Cleanliness of medical devices

Sure, clean and pure – a risk-based credo for all medical device manufacturers.

In our daily work as consultants, we are often asked: “Where is it written? Where can I find the limit values? Which law applies to this?” Manufacturers and their employees hope for clear statements on how they have to fulfill or implement certain requirements.

However, most of the time we have to answer: “For this, the European Medical Devices Regulation EU 2017/745 offers “only” the risk-based approach. There are no clear limits or specifications in the legal text. ” Depending on the individual perspective, this may seem good or bad, because those who develop their products under a sound risk management system have freedom of interpretation here. But in terms of product liability, this freedom can be deceptive and the subjective idea of when a risk is acceptable differs between companies. For an even assessment of risks, one should always take a look at the applicable standards, especially when it comes to the production conditions, the quality of raw materials or, in principle, the product properties. Here, important clues can be found both in the vertical, product-related standards, but also in the horizontal standards, which apply independently of the product. Since this year, the German pre-standard DIN/TS 5343 “Cleanliness of medical devices – Risk-oriented validation of cleanliness, development of acceptance criteria and selection of test methods” has been available on the subject of cleanliness.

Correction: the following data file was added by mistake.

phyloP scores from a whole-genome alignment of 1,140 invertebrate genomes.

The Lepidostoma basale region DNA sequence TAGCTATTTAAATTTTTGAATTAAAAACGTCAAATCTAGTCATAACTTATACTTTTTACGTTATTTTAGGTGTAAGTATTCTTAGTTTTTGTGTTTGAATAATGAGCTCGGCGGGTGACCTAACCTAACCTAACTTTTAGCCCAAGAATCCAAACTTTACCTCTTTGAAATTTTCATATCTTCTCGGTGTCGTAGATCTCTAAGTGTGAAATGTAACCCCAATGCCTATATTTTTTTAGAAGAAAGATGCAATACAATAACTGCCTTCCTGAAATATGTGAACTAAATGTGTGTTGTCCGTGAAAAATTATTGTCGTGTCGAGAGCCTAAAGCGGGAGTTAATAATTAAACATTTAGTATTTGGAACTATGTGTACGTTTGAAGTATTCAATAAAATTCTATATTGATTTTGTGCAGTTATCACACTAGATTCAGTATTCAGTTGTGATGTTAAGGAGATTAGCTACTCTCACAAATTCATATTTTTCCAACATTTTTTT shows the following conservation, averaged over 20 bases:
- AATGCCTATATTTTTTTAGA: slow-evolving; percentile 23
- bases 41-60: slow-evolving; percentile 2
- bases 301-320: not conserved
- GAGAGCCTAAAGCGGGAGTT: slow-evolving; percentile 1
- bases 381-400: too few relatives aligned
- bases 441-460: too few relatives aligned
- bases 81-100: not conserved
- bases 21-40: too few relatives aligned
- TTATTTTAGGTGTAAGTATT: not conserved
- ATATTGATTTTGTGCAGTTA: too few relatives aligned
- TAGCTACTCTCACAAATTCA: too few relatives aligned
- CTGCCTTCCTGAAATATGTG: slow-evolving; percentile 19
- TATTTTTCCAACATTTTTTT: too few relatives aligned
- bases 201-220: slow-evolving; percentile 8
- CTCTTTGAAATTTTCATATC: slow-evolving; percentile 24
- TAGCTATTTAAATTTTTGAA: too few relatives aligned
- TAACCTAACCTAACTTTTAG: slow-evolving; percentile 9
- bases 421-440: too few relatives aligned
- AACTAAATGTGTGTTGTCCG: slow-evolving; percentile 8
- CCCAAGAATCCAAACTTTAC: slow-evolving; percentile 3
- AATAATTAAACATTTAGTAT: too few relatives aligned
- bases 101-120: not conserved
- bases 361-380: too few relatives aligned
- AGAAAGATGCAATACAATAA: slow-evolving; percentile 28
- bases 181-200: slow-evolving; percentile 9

Why should you care about the cleanliness of your medical device?

Whenever a medical device comes into direct or indirect contact with patients, users and third parties, there is a possibility of a hazard via germs or hazardous substances, especially if these issues have not been adequately considered by the manufacturer and no measures have been taken.

Germs on products can lead to infections and fever; extractable substances or impurities can cause allergies, poisoning or other health problems. The germ load of the device is therefore a product risk. The manufacturer is required to incorporate EN ISO 10993-1 “Biological evaluation of medical devices – Part 1: Evaluation and testing within a risk management system” into his risk management and to generate corresponding plans and reports. This often leads to a nasty “Oops” surprise, when one realises that a decent amount of contamination is present on the product and one’s own sheet is not as clean as thought. The process has to be unrolled from the end and cleaned up in the truest sense of the word. 

Avoid contamination on the medical device from the start

During development, one of the most important characteristics should be the cleanliness of the medical device – regardless of the risk class of the product. Even a class I or a class II device that does not have to be sterile can pose risks to users, patients or third parties if it has been produced uncleanly. It is therefore important to verify and validate the intended materials, including auxiliary materials and operating materials, as well as the intended production conditions against this requirement already during the development phase. This includes any substances that may remain on the product during production: Adhesives, oils, lubricants, cleaning agents. Also, the nasty surprise won’t happen.